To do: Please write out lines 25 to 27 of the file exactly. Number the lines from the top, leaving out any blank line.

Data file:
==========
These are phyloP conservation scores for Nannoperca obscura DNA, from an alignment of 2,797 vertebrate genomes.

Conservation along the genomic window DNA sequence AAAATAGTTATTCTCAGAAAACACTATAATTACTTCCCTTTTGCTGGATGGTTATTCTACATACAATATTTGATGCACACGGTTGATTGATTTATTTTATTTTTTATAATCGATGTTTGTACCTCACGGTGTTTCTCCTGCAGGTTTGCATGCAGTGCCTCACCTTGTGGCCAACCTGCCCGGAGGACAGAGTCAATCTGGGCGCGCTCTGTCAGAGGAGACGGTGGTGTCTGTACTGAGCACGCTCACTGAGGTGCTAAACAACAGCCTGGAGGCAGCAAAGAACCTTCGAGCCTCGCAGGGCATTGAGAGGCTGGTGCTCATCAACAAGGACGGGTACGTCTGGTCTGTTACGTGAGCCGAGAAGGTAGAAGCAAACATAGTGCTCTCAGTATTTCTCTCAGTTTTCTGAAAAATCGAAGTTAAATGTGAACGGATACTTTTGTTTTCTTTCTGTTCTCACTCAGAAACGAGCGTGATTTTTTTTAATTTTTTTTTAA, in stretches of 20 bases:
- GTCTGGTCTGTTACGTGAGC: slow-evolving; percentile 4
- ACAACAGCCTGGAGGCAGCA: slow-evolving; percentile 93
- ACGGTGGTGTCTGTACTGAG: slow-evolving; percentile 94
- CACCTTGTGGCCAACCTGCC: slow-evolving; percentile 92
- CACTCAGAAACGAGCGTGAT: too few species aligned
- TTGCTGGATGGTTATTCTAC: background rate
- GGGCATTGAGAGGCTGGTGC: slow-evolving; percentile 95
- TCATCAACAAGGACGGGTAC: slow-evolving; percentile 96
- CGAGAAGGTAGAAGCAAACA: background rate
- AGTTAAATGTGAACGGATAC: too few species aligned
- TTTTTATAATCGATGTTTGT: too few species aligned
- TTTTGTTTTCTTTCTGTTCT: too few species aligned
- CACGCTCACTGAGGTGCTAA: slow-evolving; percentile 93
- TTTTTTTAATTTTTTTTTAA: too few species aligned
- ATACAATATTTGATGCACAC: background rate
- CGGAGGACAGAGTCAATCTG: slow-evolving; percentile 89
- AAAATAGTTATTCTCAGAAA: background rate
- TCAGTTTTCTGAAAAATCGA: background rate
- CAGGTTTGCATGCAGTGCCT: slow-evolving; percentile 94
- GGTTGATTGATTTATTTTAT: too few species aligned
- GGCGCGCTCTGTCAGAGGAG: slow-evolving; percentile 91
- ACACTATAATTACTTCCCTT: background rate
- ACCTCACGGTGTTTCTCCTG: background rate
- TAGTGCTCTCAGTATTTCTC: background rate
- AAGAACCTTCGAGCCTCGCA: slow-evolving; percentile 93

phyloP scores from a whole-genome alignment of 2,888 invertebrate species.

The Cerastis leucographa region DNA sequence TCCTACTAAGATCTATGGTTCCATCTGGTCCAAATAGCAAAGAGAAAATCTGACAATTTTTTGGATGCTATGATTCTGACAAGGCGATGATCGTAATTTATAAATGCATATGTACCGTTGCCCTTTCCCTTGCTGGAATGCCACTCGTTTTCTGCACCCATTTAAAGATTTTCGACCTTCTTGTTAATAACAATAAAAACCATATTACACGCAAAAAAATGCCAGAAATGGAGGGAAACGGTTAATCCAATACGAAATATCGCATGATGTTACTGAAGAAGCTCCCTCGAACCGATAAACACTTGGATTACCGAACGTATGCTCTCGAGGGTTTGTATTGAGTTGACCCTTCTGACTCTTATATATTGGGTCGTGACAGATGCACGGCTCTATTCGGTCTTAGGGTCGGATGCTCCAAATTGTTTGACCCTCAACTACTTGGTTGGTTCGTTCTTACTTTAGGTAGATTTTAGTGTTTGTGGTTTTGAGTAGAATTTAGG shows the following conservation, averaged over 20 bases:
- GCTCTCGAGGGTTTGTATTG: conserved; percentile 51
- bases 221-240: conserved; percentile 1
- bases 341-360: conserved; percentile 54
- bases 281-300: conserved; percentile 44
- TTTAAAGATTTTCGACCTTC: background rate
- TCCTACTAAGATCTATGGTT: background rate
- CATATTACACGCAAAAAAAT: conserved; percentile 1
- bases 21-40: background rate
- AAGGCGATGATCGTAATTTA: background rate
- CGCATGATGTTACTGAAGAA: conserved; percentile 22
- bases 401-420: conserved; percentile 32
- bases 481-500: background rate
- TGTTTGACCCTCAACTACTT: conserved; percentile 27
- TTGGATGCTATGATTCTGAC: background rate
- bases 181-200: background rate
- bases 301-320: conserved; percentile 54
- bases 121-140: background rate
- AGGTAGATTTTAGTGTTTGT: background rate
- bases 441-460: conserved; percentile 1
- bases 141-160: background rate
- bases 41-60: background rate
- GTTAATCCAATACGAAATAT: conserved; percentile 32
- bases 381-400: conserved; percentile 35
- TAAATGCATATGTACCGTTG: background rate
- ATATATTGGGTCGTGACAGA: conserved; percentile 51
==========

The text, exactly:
- ACCTCACGGTGTTTCTCCTG: background rate
- TAGTGCTCTCAGTATTTCTC: background rate
- AAGAACCTTCGAGCCTCGCA: slow-evolving; percentile 93